I think that what one ought to imagine here is something like a smith who doesn't own his tools, but has access to tools which he does not control, with his tool access and the tool access of many other smiths entirely at the mercy of some large tool-owner.

about 6 months ago
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Elon Musk Says Larger Batteries Might Be On the Way

impossiblefork Re:Wake up SAE. Standardize TREs now. (191 comments)

With broken sentence I wanted to express that I believe that 'series hybrids are an established thing that I believe they are the reasonable solution to range problems in electric cars', but as can be seen I failed at this.

about 6 months ago
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Elon Musk Says Larger Batteries Might Be On the Way

impossiblefork Re:Wake up SAE. Standardize TREs now. (191 comments)

I feel that adopting a design in order to bypass a legitimate regulation is rather bad.

There's also a whole lot of inherent problems with towed generators: A car towing something is not maneuverable and unlikely to pass the elk test, there will be unnecessary drag and towed generator will be heavy, since it will need to have wheels and some sort of shell. Series hybrids are already a fairly established thing and I do not believe and are the reasonable solution. The BMW i3 already has an optional built in generator (a two-cylinder petrol engine), Jaguar made a concept with two turbines some years ago and the Chevrolet Volt is also a series hybrid.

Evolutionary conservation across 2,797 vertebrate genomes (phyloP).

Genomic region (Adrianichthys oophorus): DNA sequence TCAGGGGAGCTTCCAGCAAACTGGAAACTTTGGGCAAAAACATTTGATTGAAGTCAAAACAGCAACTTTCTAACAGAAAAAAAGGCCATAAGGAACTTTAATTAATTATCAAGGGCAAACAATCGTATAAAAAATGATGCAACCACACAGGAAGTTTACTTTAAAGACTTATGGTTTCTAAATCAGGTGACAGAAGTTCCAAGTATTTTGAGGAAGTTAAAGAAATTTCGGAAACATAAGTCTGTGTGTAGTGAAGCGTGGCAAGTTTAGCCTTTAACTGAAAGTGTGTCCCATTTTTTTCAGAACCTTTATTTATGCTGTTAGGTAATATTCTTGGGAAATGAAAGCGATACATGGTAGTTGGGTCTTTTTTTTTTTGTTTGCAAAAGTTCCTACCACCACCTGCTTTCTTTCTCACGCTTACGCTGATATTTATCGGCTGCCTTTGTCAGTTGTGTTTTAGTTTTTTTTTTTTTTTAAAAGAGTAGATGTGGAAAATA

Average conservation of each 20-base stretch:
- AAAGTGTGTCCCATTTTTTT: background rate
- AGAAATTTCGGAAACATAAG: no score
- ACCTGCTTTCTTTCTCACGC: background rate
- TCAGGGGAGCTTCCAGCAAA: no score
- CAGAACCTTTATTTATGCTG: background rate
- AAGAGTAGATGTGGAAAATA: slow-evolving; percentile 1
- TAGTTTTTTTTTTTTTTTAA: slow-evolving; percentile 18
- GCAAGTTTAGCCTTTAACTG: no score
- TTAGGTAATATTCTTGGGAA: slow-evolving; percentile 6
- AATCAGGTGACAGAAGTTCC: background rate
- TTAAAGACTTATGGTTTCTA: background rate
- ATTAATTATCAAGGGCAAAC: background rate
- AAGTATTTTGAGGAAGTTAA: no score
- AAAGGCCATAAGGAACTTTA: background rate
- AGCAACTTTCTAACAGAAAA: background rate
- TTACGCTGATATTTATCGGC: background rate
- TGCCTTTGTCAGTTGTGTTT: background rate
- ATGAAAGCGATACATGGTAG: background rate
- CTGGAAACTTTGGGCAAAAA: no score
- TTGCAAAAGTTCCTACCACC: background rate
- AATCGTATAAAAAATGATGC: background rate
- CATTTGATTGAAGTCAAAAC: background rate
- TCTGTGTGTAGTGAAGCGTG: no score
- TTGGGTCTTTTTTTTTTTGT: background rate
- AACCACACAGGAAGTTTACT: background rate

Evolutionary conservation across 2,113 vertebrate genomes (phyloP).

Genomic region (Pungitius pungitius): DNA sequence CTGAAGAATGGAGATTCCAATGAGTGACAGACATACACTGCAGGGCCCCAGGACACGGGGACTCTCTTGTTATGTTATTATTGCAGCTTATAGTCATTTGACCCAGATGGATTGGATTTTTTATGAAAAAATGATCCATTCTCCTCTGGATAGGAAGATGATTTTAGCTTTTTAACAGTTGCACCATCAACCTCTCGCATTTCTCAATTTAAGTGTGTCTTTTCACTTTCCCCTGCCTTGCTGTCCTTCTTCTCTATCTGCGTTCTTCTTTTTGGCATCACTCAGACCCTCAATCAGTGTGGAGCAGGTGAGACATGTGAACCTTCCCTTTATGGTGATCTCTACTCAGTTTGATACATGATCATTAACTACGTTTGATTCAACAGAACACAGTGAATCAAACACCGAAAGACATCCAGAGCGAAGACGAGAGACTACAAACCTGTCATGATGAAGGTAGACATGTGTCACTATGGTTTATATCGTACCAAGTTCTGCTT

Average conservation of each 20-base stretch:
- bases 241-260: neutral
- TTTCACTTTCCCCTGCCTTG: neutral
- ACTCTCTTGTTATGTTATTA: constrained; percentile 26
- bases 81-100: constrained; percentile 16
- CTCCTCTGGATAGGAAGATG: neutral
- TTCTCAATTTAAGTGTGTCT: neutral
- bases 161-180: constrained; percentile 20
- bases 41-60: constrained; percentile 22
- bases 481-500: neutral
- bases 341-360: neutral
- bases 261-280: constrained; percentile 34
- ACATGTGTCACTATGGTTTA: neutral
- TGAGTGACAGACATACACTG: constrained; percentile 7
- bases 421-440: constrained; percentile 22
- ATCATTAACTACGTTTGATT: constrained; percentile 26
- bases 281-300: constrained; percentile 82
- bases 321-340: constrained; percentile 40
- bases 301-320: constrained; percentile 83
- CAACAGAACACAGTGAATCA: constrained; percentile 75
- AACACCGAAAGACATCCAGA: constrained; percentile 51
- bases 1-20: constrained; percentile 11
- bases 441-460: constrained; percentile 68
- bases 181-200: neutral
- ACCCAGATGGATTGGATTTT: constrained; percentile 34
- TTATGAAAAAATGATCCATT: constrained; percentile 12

Consequently, good systems solving the range problems of electric cars have been in production for years so there's no reason to go for a bad system like a towed range extender.

about 6 months ago
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Your 60-Hour Work Week Is Not a Badge of Honor

impossiblefork Re:It's a status thing (717 comments)

There's an Swedish radical socialist song about this from 1972, by a band called Blå Tåget: "Each hand knows what the other does" (which of course, is a clever title in Swedish). Below is a somewhat crappy translation (the original fits a rhyme scheme, and a metre).

"The capital raises the rents, and the state the rent benefits
In this way one fiddle with the Iron Law of Wages
and even pay less wages than the price of food and rent,
for the state merrily pitches in should the living expenses grow to great".

They then go on to give further examples of how a welfare society merely masks fundamental injustices in capitalism and how it is something which alleviates symptoms instead of going for democratic control of the means of production. I've long wanted to translate this song into English properly, because it's insightful and the ideas in it are somewhat foreign to most English speakers.

about 6 months ago
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Your 60-Hour Work Week Is Not a Badge of Honor

impossiblefork Re:Your Boss (717 comments)

You can't stop though, because if others continue there is no reason for other employers to offer better conditions.

A corporation is certainly in some part dependent on its employees, but if they hold any real resource, like say, a mine, oil wells or an expensive factory then they are likely to be able to find other people to exploit. Your proposal of a combination of boycotts and quitting is likely to lead to a small improvement, but it won't be all that substantial, especially in an economy with a labour surplus.

about 6 months ago
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Financing College With a Tax On All Graduates

impossiblefork Re:How about no tution at all? (597 comments)

While the Germans have different tracks, we don't here in Sweden and university is free here as well (there are also loans and benefits for living expenses, conditional upon getting a certain number of credits and so on), so it's unlikely that the track system is a necessary part of the German system.